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Kismet by Jo Patti


Jo Patti’s poems are direct and evocative. I enjoy this style of poetry – the style of poetry that tells us stories we can understand, that communicate on their first reading. I don’t mean to say that these are not poems of literary merit. They are finely crafted, with phrases that sing. They take us inside the author’s head, usher us in, and show us her experiences of the good and bad of humanity. The stunning cover photograph of the curves and lines of a red rockface is suggestive of dance and movement. At first I thought that’s what I was looking at – a dancer, her lush crimson scarves twisting and falling around her. Like the cover, what’s inside is elegant with substance.


The title is just one word gracefully written on the cover in a neutral white. Kismet. It means fate, fortune, an unavoidable destiny. It’s a tantalising title for a collection of poems which clatter with moments. Perhaps a moment is the key to destiny? The poems are grounded in a moment of time and memory by being attached to a place, often both a city and a country, though one poem is simply labelled ‘Planet Earth’. Some of these moments have the tenor of personal experience, like the poem ‘For My Grandmother’:


For their benefit.

You humour them by smiling, taking pills

you know will only stall

your sought for peace

your seeking silence.


Others centre on the destinies of others, like ‘Mabel’s Tears’, which recalls the stolen generations of Aboriginal children. Patti notes it was ‘Inspired by the stories told to me by Neville Buchanan about his life as an aboriginal man of the Gumbaynggirr people’:


Sun was rising in the sky

with steady, stately grace.

Little girl was looking up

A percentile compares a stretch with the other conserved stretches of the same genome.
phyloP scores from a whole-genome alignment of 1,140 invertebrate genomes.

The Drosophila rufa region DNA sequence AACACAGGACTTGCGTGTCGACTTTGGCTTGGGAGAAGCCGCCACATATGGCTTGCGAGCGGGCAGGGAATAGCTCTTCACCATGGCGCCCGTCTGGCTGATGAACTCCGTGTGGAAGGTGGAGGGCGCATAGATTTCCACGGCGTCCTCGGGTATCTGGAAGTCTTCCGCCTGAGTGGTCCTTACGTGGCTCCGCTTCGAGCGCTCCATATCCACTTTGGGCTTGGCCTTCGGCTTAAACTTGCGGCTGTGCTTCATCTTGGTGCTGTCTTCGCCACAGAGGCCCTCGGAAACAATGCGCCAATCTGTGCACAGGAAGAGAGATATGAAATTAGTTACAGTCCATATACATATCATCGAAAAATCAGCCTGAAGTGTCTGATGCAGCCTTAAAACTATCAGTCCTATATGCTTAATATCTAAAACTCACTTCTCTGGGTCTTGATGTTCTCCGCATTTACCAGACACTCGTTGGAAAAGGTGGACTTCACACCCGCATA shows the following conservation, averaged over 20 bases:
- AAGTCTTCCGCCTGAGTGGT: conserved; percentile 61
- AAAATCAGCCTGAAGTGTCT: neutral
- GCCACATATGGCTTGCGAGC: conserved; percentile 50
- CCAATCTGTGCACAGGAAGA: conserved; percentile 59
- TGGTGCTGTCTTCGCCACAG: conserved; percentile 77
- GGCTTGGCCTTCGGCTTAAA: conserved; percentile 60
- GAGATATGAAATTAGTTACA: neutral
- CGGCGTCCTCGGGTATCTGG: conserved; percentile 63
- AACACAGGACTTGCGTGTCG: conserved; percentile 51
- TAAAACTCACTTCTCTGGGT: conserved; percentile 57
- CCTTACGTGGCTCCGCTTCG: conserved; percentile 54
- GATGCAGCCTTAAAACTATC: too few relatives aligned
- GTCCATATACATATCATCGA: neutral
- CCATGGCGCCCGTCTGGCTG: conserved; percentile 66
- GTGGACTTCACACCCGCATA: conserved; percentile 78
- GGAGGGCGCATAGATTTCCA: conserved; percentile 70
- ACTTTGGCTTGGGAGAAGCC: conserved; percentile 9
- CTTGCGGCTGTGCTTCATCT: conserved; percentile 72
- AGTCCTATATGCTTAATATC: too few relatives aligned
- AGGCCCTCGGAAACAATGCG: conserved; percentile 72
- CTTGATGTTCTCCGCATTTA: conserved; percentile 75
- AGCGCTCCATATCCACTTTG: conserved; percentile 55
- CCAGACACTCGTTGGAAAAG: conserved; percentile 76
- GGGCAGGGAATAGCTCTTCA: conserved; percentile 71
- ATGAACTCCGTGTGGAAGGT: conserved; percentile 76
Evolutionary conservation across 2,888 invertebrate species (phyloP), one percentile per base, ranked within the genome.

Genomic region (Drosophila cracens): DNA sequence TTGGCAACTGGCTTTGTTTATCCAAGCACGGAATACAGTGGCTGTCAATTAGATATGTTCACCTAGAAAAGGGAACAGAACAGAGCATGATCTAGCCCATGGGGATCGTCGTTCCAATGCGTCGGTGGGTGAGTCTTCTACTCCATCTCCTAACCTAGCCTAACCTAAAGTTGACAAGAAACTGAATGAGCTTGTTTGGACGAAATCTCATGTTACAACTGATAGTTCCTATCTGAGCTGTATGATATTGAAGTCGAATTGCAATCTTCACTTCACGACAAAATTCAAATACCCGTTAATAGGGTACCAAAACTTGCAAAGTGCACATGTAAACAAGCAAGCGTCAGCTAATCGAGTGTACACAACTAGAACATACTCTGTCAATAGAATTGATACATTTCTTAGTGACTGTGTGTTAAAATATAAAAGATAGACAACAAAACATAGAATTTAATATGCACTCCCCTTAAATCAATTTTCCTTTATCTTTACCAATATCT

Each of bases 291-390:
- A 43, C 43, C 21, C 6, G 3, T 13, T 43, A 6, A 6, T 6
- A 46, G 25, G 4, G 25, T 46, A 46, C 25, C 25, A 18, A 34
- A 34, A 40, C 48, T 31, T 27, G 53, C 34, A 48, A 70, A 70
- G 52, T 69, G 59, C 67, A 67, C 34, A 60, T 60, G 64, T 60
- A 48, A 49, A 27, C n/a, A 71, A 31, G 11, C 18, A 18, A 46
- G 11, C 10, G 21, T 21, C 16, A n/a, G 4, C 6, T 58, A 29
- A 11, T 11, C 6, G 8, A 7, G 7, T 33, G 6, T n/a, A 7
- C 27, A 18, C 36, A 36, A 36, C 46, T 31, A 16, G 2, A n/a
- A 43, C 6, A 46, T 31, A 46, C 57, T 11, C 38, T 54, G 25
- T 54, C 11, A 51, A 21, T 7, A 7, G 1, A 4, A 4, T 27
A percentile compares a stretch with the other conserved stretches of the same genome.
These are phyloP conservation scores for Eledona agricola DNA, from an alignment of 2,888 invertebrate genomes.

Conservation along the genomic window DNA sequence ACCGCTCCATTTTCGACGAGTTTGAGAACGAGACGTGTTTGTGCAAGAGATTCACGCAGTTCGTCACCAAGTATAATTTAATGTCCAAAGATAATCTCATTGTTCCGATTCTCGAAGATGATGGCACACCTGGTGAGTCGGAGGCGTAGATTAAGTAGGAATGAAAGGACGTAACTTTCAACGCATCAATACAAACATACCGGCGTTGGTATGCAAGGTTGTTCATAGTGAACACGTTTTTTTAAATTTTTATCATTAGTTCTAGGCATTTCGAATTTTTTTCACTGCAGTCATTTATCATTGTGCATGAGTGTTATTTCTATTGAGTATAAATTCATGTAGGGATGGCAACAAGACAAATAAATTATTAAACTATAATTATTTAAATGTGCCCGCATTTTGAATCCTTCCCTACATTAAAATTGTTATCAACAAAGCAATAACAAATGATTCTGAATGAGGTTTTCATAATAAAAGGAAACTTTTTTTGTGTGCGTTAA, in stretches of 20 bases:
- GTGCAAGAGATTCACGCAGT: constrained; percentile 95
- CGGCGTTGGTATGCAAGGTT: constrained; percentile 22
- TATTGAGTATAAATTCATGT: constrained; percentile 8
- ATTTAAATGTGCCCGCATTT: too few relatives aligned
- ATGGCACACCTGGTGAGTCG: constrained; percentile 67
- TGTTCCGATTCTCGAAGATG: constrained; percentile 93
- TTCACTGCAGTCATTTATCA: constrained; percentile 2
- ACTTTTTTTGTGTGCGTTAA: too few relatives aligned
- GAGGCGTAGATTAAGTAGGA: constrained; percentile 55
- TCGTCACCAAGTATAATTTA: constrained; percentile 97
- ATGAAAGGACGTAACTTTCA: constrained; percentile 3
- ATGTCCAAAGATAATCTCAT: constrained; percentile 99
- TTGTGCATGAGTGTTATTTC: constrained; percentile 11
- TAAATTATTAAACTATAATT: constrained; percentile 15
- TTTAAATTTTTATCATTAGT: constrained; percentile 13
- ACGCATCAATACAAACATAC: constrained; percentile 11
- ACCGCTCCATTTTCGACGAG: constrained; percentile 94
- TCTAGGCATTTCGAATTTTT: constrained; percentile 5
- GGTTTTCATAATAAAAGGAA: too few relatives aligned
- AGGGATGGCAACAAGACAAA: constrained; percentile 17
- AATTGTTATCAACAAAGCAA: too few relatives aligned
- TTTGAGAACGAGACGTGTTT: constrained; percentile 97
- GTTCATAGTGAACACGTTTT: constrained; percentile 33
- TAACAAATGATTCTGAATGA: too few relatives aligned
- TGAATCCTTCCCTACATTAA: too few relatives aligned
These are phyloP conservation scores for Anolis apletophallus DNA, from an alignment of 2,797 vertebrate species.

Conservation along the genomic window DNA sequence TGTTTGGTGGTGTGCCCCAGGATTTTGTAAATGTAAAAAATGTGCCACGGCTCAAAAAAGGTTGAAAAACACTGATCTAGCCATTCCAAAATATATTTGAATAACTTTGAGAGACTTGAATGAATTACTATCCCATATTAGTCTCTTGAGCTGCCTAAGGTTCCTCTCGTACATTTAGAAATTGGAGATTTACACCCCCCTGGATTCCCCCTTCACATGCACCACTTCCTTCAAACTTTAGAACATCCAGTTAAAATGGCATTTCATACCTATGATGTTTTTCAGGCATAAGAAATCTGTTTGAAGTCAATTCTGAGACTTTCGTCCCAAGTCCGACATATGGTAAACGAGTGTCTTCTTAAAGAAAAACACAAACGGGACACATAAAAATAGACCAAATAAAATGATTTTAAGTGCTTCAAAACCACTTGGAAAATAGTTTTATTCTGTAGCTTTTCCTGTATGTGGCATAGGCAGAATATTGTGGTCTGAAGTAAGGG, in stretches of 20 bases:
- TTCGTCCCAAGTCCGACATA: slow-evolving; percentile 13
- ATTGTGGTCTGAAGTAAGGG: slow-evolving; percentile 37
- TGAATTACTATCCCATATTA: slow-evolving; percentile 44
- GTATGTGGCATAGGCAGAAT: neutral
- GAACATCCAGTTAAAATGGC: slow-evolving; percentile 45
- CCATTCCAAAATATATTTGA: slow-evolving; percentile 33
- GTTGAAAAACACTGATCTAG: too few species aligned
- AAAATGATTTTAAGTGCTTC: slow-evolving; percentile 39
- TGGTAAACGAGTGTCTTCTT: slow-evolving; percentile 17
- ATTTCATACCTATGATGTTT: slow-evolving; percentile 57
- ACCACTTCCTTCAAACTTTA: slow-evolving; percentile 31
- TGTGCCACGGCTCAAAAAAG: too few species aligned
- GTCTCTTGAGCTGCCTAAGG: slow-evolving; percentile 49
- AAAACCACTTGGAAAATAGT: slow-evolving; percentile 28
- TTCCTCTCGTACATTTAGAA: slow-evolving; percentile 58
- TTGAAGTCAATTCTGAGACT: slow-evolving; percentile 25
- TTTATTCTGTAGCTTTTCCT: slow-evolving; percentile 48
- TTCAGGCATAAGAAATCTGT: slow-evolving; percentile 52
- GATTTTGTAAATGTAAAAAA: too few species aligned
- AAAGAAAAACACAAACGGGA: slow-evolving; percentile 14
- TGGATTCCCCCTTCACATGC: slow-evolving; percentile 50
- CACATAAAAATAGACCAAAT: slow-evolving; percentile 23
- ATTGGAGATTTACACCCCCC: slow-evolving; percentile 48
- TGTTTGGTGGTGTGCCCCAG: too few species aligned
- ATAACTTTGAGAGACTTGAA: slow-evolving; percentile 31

with wonder on her face.

Kookaburras laughed and screeched

a warning to the child.

She turned around in time to see

her father going wild.

The immediacy of certain phrases made me catch my breath:

I drifted and woke

to the sound of rain

like cellophane crumpled

on my window, it runs down


But the poem to make the most impact on a New Zealand reader will likely be the very last, ‘Ambush.’ The place it is attributed to is Wellington, New Zealand. This poem speaks to very recent events and concerns in our country. Patti writes about a ‘wheezing spectre’, a demon, coughing up ‘the blood of bigotry’: ‘it creeps / like an epidemic infecting hearts, / … slashing anywhere it smells love.’ It is the muezzin who stands up to it:

The muezzin is joined by rabbis,

monks, priests,

clever men and women,

by shaman, by acolytes, by nuns,

by angels.

The multitude is an army.

The spectre is surrounded.

They foil the menacing demon

with their silent unity

Peace.


Jo Patti has lived and worked all over the world. These poems are her personal response to a diverse range of experiences, and draw the reader into a conversation which gives a sense of her perspective on life and people, and a sense of their randomness and beauty. The reader is left with plenty to think about.


Reviewer: Susannah Whaley

Di Angelo Publications


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